California’s utility-scale (1 MW or larger) solar power plants generated a record 9.9 million MWh of electricity in 2014, an increase of 6.1 million MWh from 2013. California’s utility-scale solar power production in 2014 was more than three times the output of the next-highest state, Arizona, and more than all other states combined.
Several large plants were phased into operation in California during 2014, including two 550 MW solar photovoltaic plants, Topaz and Desert Sunlight (Phases 1 and 2), as well as the 377 MW Ivanpah (Phases 1, 2, and 3) and the 250 MW Genesis solar thermal plants. In total, nearly 1,900 MW of new utility-scale solar capacity was added, bringing the state’s utility-scale capacity for all solar technologies to 5,400 MW by the end of 2014.
California has promoted solar power through a series of state policies, including a renewable portfolio standard (RPS) that requires electricity providers to obtain 33 percent of the power they sell from eligible renewable energy sources by 2020. In 2014, the state obtained 22 percent of its electricity from non-hydropower renewables including wind, solar, and biomass.
California also created incentives, including rebates and net-metering policies, to encourage rooftop solar and other small-scale solar capacity, whose generation is not captured in the above figure. By the end of 2014, more than 2,300 MW of small-scale solar capacity was installed on homes and businesses, according to the California Public Utilities Commission.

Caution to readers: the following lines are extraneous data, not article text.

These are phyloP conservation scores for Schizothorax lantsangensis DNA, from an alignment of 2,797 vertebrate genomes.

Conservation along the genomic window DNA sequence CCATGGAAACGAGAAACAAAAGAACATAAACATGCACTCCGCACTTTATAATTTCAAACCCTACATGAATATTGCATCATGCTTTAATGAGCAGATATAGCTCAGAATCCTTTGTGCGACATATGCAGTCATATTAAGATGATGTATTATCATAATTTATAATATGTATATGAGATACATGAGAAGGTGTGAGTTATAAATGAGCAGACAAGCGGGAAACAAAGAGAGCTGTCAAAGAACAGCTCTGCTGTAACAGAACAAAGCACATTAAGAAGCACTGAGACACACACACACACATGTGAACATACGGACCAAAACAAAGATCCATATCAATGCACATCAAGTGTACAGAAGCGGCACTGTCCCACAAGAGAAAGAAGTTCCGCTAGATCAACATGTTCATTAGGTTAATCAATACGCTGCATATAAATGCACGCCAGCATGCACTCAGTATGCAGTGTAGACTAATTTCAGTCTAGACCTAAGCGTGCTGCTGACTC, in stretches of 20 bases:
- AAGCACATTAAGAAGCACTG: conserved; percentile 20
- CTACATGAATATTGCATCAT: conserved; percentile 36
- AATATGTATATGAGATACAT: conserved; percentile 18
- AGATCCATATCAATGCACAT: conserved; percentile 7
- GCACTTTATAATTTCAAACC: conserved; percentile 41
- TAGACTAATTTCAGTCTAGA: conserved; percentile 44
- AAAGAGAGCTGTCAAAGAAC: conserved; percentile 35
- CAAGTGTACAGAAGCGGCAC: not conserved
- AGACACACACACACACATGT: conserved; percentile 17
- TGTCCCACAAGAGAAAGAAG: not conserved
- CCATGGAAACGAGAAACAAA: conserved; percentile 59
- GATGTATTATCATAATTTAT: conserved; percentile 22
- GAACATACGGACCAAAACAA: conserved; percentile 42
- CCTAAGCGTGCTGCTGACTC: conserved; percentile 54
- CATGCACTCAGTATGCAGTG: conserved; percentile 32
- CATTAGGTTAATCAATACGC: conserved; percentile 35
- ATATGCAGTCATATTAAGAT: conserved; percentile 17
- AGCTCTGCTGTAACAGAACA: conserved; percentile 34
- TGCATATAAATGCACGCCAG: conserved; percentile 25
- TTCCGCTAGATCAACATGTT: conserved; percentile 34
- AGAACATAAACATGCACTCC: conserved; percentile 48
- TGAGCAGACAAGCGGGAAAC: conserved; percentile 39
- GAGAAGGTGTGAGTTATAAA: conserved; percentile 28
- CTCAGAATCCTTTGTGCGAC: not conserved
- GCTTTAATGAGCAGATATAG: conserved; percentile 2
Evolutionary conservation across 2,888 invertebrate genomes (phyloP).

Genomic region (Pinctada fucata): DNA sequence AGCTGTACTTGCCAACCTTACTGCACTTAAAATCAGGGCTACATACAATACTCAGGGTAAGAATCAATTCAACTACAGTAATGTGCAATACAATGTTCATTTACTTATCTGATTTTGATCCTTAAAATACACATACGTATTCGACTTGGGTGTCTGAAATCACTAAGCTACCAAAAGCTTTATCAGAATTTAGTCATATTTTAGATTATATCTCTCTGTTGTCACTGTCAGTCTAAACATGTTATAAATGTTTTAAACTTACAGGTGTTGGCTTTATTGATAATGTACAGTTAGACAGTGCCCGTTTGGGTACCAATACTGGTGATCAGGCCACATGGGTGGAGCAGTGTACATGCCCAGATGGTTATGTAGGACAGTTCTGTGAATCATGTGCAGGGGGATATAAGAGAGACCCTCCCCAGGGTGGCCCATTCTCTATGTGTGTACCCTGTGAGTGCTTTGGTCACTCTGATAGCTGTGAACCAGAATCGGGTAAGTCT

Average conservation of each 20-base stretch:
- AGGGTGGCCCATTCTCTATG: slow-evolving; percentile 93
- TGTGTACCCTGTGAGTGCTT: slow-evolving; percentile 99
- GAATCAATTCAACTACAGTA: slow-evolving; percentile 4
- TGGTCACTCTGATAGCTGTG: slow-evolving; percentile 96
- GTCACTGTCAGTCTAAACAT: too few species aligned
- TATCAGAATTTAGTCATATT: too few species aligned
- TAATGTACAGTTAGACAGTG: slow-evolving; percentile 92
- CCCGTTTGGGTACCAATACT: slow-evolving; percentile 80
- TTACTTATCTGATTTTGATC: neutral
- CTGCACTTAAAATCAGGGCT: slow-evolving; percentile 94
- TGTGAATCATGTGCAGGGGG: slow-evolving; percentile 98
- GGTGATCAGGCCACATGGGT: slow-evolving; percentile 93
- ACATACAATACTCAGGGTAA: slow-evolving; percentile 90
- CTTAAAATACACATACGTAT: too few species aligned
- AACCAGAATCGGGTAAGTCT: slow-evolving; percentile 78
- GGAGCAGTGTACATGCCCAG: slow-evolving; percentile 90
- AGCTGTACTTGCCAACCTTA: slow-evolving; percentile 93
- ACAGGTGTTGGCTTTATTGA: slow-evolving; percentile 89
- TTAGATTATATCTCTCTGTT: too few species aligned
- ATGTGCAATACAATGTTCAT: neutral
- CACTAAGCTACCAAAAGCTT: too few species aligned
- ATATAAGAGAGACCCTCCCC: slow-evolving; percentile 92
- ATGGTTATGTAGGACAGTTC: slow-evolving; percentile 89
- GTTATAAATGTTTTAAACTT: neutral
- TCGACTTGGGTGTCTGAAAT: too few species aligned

The top three states in utility-scale solar generation in 2014 were California, Arizona, and Nevada. These states in the southwestern United States have some of the best solar resources in the world. However, states with less-favorable solar resources, such as New Jersey and Massachusetts, also are among the top 10 states in total solar generation. All of the top 10 states—with the exception of Florida—have a renewable portfolio standard in place. Most of those policies include a specific target for solar power or customer-sited generation.
The increase in California’s solar production came the same year that drought conditions caused hydroelectric generation to fall 46 percent compared to the previous five-year average. Although solar is only available at certain times of the day, the annual increase in California’s solar generation in 2014 offset 83 percent of the decrease in hydroelectric generation. Along with increases in generation from wind power and geothermal energy, solar power helped make California the top state producer of nonhydroelectric renewable electricity in 2014, narrowly topping Texas.